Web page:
Matt: After a first semester focused on coursework, I’m excited to be back on the project! I’m starting to dig into the multi-resolution volume rendering work done by Emil and Tomas so we can expand it, and I’m trying to improve the Launcher’s syncing process with more controls and validation.

Gene: I’m currently working on automatic download of satellite telemetry (TLE) files from celestrak.com. This will allow users to run with the latest satellite data. I also spent a little time troubleshooting a problem with the FreeImage library on linux. This is what reads textures for planet surfaces and other things. The SOIL library works on linux, but has an image-flipped problem that was corrected with FreeImage. I worked with the VR port of OpenSpace a bit. I created separate SGCT cfg files for the HTC Vive and Occulus Rift, since they appear to use slightly different render target resolutions. The OpenVR wiki page was updated with this info.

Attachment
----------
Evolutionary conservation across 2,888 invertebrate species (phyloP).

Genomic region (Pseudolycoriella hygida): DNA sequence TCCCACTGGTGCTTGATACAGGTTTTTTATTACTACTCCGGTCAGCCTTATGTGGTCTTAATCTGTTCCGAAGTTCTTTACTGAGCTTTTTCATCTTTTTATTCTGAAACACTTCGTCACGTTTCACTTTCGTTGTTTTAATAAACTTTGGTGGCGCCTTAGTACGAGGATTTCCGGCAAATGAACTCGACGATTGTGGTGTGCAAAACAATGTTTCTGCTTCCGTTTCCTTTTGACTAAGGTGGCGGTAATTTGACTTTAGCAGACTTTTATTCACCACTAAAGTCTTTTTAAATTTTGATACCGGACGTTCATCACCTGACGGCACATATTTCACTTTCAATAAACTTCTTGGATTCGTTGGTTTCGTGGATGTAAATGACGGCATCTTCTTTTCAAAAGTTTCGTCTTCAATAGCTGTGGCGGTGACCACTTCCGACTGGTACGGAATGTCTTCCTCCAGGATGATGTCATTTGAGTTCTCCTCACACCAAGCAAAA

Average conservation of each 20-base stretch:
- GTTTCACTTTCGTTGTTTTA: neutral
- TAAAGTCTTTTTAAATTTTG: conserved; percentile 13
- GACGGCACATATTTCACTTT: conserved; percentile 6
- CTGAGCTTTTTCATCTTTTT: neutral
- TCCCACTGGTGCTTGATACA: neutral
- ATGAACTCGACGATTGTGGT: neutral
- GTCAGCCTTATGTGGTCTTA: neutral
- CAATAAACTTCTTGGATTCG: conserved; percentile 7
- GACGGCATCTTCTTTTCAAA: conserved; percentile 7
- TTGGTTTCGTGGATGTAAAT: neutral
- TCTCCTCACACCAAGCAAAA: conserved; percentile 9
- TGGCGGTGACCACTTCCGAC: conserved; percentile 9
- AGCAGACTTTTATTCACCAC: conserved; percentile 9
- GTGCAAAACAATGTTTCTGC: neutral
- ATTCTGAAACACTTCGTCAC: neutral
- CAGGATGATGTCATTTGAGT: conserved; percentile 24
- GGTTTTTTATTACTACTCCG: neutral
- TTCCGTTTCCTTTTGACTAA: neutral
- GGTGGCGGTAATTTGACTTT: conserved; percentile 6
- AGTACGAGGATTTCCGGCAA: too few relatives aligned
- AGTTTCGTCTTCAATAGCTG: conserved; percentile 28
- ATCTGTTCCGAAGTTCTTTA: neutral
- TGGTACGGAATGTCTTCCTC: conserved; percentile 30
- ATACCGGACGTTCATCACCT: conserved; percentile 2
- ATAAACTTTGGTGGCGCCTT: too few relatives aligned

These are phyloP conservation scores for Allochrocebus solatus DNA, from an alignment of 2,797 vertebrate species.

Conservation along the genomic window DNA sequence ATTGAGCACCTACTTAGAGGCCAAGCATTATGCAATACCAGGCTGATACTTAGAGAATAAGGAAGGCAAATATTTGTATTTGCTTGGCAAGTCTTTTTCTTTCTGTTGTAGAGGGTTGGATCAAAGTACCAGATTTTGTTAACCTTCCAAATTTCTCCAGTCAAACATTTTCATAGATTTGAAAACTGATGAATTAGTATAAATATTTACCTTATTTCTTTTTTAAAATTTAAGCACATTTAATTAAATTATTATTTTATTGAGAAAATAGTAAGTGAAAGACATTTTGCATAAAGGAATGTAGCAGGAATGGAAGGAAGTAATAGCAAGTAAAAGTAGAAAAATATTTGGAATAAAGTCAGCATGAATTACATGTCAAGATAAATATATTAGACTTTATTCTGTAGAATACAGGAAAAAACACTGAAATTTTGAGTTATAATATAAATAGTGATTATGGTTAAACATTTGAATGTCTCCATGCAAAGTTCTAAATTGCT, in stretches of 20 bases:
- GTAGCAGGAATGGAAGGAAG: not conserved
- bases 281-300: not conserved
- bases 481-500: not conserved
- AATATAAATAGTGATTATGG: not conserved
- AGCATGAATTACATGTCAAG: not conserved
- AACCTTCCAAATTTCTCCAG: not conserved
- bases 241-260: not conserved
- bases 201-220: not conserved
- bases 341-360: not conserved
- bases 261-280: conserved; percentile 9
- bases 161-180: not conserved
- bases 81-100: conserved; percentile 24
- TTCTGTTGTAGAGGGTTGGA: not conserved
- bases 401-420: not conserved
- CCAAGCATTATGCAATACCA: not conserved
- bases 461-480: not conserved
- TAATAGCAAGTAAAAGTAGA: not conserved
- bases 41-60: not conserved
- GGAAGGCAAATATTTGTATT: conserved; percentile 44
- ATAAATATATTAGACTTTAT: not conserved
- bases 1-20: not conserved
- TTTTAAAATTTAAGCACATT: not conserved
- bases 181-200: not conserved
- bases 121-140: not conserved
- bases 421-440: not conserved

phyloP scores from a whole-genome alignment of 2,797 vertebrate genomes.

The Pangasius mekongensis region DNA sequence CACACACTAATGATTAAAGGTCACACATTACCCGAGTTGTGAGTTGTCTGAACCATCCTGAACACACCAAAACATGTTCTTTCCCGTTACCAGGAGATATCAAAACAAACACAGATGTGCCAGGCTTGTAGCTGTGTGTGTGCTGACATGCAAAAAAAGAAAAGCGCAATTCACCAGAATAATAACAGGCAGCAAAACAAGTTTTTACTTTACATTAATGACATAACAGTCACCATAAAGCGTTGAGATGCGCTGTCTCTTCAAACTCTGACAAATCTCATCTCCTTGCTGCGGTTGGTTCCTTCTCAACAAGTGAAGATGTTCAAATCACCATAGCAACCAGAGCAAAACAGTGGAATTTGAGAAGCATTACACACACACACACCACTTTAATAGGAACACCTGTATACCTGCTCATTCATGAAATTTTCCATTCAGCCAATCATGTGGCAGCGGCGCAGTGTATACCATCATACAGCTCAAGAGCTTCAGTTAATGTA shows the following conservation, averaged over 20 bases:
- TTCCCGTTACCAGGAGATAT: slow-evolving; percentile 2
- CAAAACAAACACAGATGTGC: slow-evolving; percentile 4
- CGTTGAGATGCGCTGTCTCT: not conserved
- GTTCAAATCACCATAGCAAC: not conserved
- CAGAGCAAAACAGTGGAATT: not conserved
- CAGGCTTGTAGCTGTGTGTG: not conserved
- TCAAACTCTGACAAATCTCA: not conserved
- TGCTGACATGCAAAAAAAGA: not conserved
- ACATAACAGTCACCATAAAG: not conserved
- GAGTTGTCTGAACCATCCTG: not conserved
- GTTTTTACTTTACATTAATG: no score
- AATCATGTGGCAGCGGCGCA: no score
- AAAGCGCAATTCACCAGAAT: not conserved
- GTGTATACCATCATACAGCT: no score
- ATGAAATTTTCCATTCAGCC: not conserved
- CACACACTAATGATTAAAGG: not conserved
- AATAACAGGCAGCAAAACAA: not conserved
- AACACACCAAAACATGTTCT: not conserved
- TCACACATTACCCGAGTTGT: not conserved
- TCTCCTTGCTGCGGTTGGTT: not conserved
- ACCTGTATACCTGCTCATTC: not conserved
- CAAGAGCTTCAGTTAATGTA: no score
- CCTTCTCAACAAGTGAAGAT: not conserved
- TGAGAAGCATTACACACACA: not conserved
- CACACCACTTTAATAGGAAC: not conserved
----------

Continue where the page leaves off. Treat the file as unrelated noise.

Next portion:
SCI Utah!

On February 2nd and 3rd a group of OpenSpace developers and project leaders met at the Scientific Computing and Imaging Institute (SCI) at the University of Utah to plan out our activities for the coming year.

Over those two days there was a lot to discuss. After hearing reports on current status of functionality, software, and site reports, we had progress reports on specific developments for the past year, specifically dynamic scenegraph rendering (Emil), globe browsing (Alex), and atmospheric effects and integration of the Digital Universe catalog (Jonothas). Alex and Eric reviewed our development process and branching practices. We then had a productive discussion of GUI design, along with demonstrations of the GUI in two related products, DigiStar and UniView.